Art Faculty Dale Lindman announces the last exhibit to be held at the Francine Seders Gallery: “The Last Picture Show,” Norman Lundin & Dale Lindman, Dec. 6 – 24, 2013. Opening Reception Sunday, Dec. 8, 2 – 4 p.m.
[Above: Untitled, by Dale Lindman. All paintings are acrylic emulsion, glass microbeads,pigments on wood panels.]
“Reflecting upon Dale Lindman’s paintings, one finds they are not easily described, but what painting worth a description is? Artists’ statmeents and critics’ definitions are often misleading. At best they are akin to the treason of translated poetry, at worst completely irrelevant.
Maybe this is because the reason behind the creation of a painting is more often found in questions than answers. What if it was this color? What if this shape were larger or smaller? What would it look like if …?
These questions create a dialogue between painter and the act of painting that ultimately results in a painting. When the painting speaks, the painter listens; when a painter acts, the painting responds. A painter who has learned this language through years of trial and error in the studio becomes aware of how to listen to painting and how to reply when its faint voice has spoken.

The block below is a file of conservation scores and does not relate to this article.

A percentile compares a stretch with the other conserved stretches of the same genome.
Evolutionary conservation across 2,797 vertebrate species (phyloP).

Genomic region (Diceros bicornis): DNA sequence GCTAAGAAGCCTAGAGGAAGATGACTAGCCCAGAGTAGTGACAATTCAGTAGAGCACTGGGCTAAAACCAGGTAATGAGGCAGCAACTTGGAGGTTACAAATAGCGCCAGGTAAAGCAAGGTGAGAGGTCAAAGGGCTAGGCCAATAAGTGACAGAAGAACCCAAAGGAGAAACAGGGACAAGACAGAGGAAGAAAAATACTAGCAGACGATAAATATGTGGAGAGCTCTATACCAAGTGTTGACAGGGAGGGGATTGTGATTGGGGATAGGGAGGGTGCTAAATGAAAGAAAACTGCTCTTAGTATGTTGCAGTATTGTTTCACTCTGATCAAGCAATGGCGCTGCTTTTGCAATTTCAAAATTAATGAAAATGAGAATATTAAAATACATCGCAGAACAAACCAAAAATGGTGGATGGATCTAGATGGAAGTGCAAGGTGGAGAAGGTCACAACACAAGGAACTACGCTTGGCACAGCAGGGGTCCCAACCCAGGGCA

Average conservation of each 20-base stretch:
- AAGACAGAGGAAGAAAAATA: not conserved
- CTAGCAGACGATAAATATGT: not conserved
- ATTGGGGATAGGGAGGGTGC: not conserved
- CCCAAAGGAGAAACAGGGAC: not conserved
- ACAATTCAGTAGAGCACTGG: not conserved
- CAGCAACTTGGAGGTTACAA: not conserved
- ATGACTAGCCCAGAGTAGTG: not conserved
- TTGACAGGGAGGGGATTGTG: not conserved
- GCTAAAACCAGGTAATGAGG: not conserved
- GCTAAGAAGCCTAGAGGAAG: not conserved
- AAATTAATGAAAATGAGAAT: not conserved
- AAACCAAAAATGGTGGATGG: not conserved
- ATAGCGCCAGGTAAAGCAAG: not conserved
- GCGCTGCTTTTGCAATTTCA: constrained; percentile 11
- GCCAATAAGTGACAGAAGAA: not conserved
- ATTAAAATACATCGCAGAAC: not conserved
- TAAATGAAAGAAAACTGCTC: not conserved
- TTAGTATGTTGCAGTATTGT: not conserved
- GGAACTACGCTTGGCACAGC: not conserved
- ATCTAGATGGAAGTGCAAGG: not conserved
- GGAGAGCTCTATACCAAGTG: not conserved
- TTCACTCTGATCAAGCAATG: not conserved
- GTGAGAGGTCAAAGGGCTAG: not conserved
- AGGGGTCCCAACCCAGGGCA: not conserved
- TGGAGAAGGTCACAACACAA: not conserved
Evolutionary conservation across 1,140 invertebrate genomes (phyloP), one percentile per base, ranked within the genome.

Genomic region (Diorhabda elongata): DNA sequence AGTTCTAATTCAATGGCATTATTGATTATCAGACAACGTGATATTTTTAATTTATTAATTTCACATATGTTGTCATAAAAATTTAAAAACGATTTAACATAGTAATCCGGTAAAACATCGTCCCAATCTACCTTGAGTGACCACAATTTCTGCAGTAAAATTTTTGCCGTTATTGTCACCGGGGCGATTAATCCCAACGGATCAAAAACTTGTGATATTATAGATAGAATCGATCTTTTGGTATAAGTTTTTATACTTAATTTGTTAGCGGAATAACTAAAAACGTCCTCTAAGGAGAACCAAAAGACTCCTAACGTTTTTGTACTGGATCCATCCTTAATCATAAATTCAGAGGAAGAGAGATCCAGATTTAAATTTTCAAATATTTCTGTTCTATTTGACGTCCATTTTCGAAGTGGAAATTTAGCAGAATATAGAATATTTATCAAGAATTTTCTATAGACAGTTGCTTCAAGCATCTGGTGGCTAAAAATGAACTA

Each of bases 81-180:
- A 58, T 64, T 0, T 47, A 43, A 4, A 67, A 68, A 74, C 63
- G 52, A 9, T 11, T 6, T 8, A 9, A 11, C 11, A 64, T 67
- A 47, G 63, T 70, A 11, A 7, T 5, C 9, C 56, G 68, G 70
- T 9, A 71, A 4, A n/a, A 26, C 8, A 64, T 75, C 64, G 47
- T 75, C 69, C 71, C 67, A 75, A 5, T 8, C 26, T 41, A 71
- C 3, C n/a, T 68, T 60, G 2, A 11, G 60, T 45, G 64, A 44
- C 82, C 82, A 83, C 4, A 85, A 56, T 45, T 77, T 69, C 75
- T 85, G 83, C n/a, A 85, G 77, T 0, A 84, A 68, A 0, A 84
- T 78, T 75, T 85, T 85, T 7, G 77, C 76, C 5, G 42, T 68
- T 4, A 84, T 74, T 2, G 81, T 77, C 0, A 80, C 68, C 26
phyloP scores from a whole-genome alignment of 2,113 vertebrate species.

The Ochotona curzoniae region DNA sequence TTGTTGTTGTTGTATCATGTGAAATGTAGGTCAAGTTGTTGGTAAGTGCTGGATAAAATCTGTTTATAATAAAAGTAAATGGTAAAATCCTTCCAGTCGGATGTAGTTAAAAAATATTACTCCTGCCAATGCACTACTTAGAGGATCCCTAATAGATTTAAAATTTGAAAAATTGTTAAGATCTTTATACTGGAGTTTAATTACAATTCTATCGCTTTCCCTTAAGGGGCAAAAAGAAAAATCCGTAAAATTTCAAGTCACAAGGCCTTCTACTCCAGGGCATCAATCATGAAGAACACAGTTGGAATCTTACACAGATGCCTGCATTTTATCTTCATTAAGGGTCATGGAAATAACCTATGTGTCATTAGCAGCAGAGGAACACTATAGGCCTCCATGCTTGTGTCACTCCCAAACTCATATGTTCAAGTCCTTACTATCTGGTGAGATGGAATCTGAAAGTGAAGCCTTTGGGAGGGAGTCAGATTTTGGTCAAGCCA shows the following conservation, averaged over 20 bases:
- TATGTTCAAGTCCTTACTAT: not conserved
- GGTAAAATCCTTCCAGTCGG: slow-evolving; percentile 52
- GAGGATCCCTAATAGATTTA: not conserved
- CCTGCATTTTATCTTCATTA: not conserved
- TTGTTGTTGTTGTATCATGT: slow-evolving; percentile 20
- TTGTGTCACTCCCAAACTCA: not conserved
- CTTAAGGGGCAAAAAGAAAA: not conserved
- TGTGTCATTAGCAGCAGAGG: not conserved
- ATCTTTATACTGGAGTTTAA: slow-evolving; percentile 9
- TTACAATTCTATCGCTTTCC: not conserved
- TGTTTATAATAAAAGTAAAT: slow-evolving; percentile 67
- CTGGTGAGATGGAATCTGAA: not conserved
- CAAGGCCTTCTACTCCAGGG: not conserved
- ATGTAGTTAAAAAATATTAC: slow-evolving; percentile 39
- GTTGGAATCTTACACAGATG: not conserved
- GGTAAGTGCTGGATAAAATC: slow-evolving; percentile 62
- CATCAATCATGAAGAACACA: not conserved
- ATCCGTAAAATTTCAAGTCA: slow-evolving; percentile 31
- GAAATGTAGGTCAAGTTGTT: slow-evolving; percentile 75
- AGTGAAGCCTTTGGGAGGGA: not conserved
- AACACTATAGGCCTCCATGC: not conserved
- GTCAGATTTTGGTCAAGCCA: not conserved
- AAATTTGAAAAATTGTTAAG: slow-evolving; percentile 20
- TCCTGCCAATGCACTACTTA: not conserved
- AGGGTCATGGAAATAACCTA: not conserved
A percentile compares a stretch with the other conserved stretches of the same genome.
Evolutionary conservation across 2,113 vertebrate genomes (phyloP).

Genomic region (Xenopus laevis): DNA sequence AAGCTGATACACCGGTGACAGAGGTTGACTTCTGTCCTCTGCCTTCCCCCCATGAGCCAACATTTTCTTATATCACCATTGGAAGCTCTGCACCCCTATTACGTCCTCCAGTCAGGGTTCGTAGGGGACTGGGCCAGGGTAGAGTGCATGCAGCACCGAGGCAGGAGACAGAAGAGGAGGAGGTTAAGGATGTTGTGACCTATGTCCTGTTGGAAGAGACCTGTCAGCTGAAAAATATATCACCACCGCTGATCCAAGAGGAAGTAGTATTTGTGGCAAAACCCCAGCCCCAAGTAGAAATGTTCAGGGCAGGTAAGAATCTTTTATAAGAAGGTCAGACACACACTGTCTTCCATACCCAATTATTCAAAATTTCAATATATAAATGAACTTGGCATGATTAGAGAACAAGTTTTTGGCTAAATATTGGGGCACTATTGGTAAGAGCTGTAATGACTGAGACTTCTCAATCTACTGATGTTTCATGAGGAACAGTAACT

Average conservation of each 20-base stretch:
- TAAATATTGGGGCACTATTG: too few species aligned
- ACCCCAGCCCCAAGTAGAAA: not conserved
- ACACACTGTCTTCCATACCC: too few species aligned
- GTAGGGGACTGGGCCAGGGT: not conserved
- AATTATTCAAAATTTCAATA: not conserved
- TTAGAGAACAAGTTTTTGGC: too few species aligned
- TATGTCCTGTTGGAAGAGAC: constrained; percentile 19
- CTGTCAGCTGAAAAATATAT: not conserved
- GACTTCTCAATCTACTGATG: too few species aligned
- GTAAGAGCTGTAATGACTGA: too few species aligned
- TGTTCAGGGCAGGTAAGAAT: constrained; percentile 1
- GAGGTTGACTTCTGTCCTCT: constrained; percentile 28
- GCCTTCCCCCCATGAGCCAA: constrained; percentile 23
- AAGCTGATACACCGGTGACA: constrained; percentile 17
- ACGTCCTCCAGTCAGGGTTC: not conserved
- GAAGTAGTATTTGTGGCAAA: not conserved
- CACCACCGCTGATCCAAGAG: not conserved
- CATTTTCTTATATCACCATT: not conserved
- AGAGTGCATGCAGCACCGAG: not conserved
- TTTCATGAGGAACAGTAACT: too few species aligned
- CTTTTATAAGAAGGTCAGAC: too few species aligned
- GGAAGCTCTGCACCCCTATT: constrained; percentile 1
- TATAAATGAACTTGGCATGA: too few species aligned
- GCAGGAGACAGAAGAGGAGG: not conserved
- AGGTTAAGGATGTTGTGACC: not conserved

Dale Lindman is such a painter. He has spent those countless hours in the studio that are the only neans of drawing the spirit from material of allowing paint to speak. It speaks of justness of placement, harmony of colors and value and contrasting texture. In fact, Dale is inseparable from his paintings. His sparkling eyes and gravelly voice find their echoes in the scintillating surfaces and rich textures of his work. He becomes his paintings and his paintings and their concern for shape, placement, color, depth and surface become him. His paintings are arrived upon, not predetermined.
The viewer who takes the time to look at Dale’s paintings and lets them speak about the light, the stillness of placement, the resonance of texture is rewarded with a wonderful gift that is so rare in today’s world of commerce and politics: reflection.”
Written by Victor Sandblom.
[Above: Dale Lindman & Willow, in front of painting now hanging in the lobby of the Polyclinic on Madison.]